EB-5 basics, USCIS compliance issues
Apr 23, 2015
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Kurt Reuss
Kurt Reuss
Kurt Reuss is a registered securities broker who has been specializing in EB-5 since 2012. He offers advice on investment structuring and market conditions related to EB-5 investments.

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How to Handle Early Repayment of EB5 Funds

Repayment of EB-5 Funds

Let's assume that the borrower has an opportunity to repay the EB5 loan to the NCE; that the job creation requirements have been met; but not all the I-829s have yet been adjudicated.

What are the Manager's options? 

Carolyn Lee: The starting point is to determine what ‘investment’ means from USCIS statute, regulations, and precedent decision standpoint. The essential transaction that's regulated by immigration statute, regulations and precedent decisions is the transaction that is between the EB5 investor and the new commercial enterprise (NCE). That is the sole transaction and relationship that the term 'investment' refers to.

The problem is that USCIS compliance in adjudication has tended to apply the standardgoverning that fundamental relationship to other relationships that are present in an EB5 case like transactions between an investor and lenders to obtain lawful source of funds to be used for investment or the transaction between the NCE and the (JCE) job creating enterprise either in the form of a, EB5 loan, as is typical, or an equity investment. So that is a challenge we're dealing with.

The options I discuss with clients in this context

I start with what I think of as the proper interpretation of the relationship between the investor and the NCE. I lay out the confusion in adjudication that we see and how we manage that risk. And of course we’re talking about how we manage these risks during this time when we have visa backlogs, where I-829 adjudication could be delayed a year or perhaps longer.  

  • Option 1: transplant the model that we know is currently working, which is having a loan term that contemplates repayment once the I-829s are all adjudicated. Right now, we see 5-7 year loan terms and that should cover investors. So what we could do is calculate out what we think the backlogs will be and simply tack onto that period, so we can be assured that that term won't mature until the I-829s are all adjudicated in an era of backlogs.  I expect we're going to hear from the commercial lawyers where they say this is not really workable or commercially feasible, but this is an option.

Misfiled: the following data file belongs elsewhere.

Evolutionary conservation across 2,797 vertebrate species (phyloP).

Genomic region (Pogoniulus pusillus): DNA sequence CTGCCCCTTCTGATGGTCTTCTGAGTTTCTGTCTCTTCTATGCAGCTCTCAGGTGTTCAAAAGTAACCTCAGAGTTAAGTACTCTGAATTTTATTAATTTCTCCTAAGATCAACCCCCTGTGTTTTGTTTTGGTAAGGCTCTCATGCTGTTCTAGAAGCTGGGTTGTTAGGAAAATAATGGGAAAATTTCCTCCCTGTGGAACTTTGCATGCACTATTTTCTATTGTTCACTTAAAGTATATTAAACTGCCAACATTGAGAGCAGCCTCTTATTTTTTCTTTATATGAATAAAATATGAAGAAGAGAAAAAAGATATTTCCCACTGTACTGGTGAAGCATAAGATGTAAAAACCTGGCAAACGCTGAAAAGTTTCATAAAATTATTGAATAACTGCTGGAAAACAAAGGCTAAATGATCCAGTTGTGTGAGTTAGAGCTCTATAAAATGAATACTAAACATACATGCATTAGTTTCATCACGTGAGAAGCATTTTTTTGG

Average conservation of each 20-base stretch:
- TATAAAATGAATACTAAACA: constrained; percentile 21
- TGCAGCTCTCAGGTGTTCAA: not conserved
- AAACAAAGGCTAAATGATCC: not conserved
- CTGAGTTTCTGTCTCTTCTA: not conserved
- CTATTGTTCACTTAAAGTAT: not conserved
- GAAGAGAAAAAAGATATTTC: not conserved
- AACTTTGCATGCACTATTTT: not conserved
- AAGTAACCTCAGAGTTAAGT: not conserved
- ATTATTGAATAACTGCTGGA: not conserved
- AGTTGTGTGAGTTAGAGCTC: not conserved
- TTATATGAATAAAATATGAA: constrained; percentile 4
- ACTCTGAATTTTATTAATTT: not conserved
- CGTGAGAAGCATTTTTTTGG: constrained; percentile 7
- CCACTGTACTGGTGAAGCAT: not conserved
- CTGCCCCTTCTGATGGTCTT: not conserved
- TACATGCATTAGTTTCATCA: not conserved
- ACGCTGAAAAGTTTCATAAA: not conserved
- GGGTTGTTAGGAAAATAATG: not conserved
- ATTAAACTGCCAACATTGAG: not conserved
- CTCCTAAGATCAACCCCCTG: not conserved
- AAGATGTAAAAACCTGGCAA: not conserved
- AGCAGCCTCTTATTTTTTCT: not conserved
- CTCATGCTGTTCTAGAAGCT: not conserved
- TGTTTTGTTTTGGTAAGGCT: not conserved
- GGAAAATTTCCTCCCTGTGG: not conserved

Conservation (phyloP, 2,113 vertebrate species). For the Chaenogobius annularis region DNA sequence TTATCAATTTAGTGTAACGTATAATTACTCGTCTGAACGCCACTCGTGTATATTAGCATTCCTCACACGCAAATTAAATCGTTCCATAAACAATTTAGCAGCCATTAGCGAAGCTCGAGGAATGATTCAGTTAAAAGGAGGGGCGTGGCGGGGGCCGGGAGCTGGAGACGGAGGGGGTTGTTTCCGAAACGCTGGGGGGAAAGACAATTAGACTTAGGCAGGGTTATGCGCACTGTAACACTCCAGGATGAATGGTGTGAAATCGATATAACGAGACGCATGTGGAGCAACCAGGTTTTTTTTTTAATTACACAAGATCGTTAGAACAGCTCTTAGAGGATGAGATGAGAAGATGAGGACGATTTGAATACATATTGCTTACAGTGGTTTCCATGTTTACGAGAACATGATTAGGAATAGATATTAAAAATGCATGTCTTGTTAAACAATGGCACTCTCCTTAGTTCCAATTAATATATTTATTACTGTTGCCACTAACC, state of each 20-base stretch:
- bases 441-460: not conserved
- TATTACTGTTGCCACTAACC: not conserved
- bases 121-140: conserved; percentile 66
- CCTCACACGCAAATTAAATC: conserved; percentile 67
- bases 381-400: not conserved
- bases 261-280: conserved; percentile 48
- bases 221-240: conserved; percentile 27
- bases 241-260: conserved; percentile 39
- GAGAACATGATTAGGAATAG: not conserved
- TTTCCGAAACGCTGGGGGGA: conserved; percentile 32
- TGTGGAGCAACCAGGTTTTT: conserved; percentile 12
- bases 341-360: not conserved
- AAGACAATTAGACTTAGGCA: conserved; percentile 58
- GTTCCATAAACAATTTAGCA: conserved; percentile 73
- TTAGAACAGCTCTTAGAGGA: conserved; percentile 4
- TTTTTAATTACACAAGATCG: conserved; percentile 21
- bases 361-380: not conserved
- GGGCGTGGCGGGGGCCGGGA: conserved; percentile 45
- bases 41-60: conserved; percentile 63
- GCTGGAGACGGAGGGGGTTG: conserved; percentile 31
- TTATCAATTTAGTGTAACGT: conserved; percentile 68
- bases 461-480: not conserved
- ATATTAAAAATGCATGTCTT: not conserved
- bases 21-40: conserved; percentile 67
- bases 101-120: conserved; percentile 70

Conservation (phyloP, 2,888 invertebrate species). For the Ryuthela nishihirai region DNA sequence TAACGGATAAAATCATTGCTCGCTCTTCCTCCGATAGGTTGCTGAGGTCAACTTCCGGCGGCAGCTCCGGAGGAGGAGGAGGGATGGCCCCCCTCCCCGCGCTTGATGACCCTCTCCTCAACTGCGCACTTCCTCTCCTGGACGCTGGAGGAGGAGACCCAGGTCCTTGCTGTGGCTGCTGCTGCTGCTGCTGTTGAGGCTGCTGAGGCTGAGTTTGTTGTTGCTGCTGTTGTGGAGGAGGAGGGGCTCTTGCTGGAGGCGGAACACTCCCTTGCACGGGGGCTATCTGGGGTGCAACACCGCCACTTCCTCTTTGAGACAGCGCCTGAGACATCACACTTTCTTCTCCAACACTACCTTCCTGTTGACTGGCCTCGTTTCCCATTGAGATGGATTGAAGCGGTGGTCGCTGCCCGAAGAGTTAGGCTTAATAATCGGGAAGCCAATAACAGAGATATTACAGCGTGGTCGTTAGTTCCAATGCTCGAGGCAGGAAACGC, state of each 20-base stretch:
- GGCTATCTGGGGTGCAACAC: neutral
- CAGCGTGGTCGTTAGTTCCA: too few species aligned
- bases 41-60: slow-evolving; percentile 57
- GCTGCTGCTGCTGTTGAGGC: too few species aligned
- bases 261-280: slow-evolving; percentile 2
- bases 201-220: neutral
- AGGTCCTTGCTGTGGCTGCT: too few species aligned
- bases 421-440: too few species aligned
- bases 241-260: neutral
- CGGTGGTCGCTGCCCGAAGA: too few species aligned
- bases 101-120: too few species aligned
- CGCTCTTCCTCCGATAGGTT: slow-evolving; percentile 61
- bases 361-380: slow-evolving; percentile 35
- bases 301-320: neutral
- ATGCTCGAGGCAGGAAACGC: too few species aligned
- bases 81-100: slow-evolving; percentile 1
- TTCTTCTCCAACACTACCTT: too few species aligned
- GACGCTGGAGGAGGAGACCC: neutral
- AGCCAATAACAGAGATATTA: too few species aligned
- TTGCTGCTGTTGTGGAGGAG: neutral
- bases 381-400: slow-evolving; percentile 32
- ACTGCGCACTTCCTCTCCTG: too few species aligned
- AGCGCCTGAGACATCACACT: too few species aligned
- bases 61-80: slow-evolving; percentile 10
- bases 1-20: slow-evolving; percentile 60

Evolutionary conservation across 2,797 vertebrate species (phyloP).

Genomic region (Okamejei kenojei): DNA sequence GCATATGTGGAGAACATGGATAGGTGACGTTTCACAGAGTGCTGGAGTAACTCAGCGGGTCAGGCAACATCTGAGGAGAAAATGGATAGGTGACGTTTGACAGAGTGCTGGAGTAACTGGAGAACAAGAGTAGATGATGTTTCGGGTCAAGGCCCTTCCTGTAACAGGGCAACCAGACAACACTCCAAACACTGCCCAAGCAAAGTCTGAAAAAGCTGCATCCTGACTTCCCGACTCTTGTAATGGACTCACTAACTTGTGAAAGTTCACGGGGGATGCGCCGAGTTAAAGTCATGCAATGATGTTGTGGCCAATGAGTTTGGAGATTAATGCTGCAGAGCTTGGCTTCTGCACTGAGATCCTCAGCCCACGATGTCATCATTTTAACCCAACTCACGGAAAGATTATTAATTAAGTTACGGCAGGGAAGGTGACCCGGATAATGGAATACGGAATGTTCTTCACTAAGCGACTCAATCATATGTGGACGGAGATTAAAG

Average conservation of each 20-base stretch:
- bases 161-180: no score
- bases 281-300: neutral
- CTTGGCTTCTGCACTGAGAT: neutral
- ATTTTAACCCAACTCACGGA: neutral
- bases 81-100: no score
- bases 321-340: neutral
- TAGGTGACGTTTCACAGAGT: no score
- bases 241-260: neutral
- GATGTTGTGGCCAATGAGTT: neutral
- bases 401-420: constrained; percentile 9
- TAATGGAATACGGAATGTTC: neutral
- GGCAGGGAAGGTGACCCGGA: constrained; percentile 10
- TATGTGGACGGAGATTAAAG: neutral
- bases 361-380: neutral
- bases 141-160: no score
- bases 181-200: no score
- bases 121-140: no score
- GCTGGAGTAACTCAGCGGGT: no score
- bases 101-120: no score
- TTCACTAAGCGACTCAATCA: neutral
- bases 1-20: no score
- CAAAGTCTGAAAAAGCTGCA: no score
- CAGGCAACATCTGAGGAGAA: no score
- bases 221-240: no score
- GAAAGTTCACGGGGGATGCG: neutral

• Option 2: find ways to keep the funds from coming back into the NCE or lender even at maturity because the confusion has been how USCIS might view the scenario when the funds come back into the NCE or lender before I-829s are adjudicated. Importantly, just because we have a repayment to the new commercial enterprise, that that does not mean that we have had repayment or redemption of the investor out of the NCE in that investment transaction. But the concern USCIS has expressed appears to be that the funds are sitting with the NCE, so there's a risk that there may be an impermissible redemption. So in order to manage that risk, keep the funds from coming back into the NCE, and there are a number of different ways to achieve that. 

  • Option 3: stick to what I think the law says and the way USCIS compliance should apply that law such that the money can come back to the NCE at maturity, notwithstanding the fact that not all the I-829s are adjudicated and held there until the I-829s are adjudicated at which point the investors may be redeemed.

  • Option 4: in the same vein, allow the funds to come back to the NCE and then be redeployed. Now, it’s important to state that what I think the law says is one thing, and that is not necessarily what I advise clients.

Robert Divine: I start from the premise that it doesn't really matter what I think the law is because I'm not making the decisions about whether to approve people's petitions. We can try to change the Government's mind on whole process, but until then what matters is what the decision maker thinks the law is. 

We should be able to look at the regulations and follow them, but they are not clear or complete, and some of them are blatantly wrong, because the statute has changed since some of the key regulations were written. So it's confusing.